An aerial view of the sunken city in Iraq. Image Credit: Universities of Freiburg and Tübingen, KAO.

Ancient, 3,400-Year-Old Sunken City Revealed in Iraq

Researchers discovered and documented extensive fortification with walls and towers, a multi-story monumental storage building, and an industrial complex were discovered along with a palace. The walls which are surprisingly well-preserved rise several meters into the air.


A long-lost ancient city has reemerged from the waters of the Tigris River as a result of massive droughts that have struck Iraq and its surrounding regions for several months.

German and Kurdish archaeologists discovered the remnants of the sunken city as the river receded. Initial data suggests the city dates back to at least 3,400 years ago, which would suggest it is a Mittani Empire-era city.


Rescuing a lost city

A team of German and Kurdish archaeologists has discovered a 3,400-year-old Mittani Empire-era city that was once located on the Tigris River in the Kurdistan region of Iraq. Water levels in the Mosul reservoir dropped rapidly due to a severe drought in Iraq earlier this year, resulting in the discovery of the settlement.

This large city may represent the ancient city of Zakhiku, believed to be an important center during the Mittani Empire (1550-1350 BC).

The climate in Iraq has been changing significantly over the past decade, in particular, the south of the country has been experiencing severe drought.

Since December 2021, Iraq’s most important water storage reservoir, the Mosul reservoir, has been drained of water so that crops do not dry out. This led to the discovery of a Bronze Age city that had been submerged decades earlier without any prior archaeological investigation.

As a result of this unforeseen development, archaeologists were suddenly under the pressure of excavating and documenting parts of this vital and massive city as soon as possible before it submerged again.

In a spontaneous decision, Kurdish archaeologist Dr. Hasan Ahmed Qasim, President of the Kurdistan Archaeological Organisation, and German archaeologist Prof. Ivana Puljiz (University of Freiburg) and Prof. Peter Pfälzner (University of Tübingen) jointly undertook excavations to document parts of the ancient city before rising water levels devoured it once again.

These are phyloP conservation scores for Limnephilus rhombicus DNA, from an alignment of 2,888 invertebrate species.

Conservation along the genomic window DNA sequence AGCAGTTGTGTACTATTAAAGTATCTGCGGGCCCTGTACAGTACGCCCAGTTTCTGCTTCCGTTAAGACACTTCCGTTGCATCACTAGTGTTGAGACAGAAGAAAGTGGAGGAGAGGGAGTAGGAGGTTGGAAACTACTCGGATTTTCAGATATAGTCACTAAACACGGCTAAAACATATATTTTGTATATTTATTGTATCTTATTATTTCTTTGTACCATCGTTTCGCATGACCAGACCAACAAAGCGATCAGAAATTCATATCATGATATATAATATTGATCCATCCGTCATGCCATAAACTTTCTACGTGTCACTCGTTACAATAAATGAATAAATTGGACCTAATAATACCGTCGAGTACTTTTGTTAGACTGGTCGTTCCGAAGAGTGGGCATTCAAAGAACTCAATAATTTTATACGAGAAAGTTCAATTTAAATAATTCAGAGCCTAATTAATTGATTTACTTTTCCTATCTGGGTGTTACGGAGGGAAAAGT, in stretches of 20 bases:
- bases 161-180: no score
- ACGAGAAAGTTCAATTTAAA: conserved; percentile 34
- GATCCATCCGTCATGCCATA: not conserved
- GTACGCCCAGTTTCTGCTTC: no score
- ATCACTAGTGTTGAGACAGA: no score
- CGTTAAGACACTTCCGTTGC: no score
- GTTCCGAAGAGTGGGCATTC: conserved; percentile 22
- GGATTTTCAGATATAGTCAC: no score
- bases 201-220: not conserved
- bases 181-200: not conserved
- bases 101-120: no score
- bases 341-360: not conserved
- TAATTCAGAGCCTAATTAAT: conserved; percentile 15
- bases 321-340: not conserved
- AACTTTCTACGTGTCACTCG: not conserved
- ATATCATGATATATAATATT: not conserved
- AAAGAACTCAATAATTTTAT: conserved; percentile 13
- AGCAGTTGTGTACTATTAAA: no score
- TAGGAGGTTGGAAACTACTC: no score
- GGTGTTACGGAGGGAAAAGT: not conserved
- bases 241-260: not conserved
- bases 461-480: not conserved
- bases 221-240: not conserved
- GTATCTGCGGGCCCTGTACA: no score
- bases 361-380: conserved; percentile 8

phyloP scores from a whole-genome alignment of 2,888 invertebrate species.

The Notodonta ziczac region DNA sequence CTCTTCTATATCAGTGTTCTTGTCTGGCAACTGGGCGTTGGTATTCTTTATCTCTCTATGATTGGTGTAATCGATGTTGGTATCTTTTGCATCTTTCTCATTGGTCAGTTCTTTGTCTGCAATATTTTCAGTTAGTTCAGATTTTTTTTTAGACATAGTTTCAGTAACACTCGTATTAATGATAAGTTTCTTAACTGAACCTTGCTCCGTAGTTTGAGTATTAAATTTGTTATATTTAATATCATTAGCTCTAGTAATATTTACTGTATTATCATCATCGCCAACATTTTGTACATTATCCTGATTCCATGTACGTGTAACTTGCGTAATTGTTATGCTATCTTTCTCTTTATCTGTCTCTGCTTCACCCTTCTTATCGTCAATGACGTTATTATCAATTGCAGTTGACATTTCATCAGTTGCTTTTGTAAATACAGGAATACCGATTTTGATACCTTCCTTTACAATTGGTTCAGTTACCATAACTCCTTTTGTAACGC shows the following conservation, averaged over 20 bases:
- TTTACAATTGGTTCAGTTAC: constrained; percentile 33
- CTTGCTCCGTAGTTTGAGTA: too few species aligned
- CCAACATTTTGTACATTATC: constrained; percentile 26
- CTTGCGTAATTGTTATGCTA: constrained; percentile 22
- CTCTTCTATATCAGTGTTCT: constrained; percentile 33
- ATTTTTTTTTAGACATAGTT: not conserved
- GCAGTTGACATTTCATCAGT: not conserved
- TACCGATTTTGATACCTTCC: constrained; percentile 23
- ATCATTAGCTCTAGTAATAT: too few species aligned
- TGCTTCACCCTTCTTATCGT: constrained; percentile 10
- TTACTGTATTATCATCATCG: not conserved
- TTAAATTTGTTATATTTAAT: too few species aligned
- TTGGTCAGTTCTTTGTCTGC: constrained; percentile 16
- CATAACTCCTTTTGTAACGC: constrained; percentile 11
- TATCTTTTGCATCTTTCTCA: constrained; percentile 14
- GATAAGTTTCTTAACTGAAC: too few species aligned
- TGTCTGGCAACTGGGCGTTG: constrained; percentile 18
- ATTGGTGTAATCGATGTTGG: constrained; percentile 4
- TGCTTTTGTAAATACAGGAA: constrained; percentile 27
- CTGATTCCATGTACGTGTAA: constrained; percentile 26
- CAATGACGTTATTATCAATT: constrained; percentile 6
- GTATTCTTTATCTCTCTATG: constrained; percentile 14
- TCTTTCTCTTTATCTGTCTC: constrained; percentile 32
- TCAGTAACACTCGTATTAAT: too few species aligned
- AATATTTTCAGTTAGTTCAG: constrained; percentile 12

Because it was unclear when the reservoir’s water would rise again, the German-Kurdish archaeological team prepared as quickly as possible to document the lost city. Rescue expeditions were underway within days.

The Fritz Thyssen Foundation provided short-term funding for the project through the University of Freiburg. The researchers were able to map the city quite fast.

A large lost city

An extensive fortification with walls and towers, a multi-story monumental storage building, and an industrial complex were discovered along with the palace, which was documented during a brief campaign in 2018. In ancient times, much of northern Mesopotamia and Syria was controlled by the Mittani Empire.

“The huge magazine building is of particular importance because enormous quantities of goods must have been stored in it, probably brought from all over the region,” says Ivana Puljiz. Hasan Qasim concludes, “The excavation results show that the site was an important center in the Mittani Empire.”

Even though the walls were constructed with sun-dried mud bricks and were submerged for more than 40 years, they are in incredible condition.

Unexpected discoveries

A major earthquake around 1350 BC caused the upper parts of the walls of the city to collapse and bury the buildings, thus preserving their good condition. A discovery of more than 100 cuneiform tablets in five ceramic vessels is of particular interest.

The artifacts date to the Middle Assyrian period, shortly after an earthquake devastated the city.

Some clay tablets are still in their clay envelopes. This discovery may be able to clarify important details about the end of the Mittani period city and the beginnings of Assyrian rule in the region.


“It is close to a miracle that cuneiform tablets made of unfired clay survived so many decades underwater,” Peter Pfälzner revealed.

The Gerda Henkel Foundation funded an extensive conservation project to protect the important site from further damage caused by rising water. As part of this project, the excavated buildings were completely covered with plastic sheeting and gravel fill. In times of flooding, this will protect the ruins and any unfired clay walls still present. As of writing, the ancient city is now once again completely submerged.


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Written by Ivan Petricevic

I've been writing passionately about ancient civilizations, history, alien life, and various other subjects for more than eight years. You may have seen me appear on Discovery Channel's What On Earth series, History Channel's Ancient Aliens, and Gaia's Ancient Civilizations among others.

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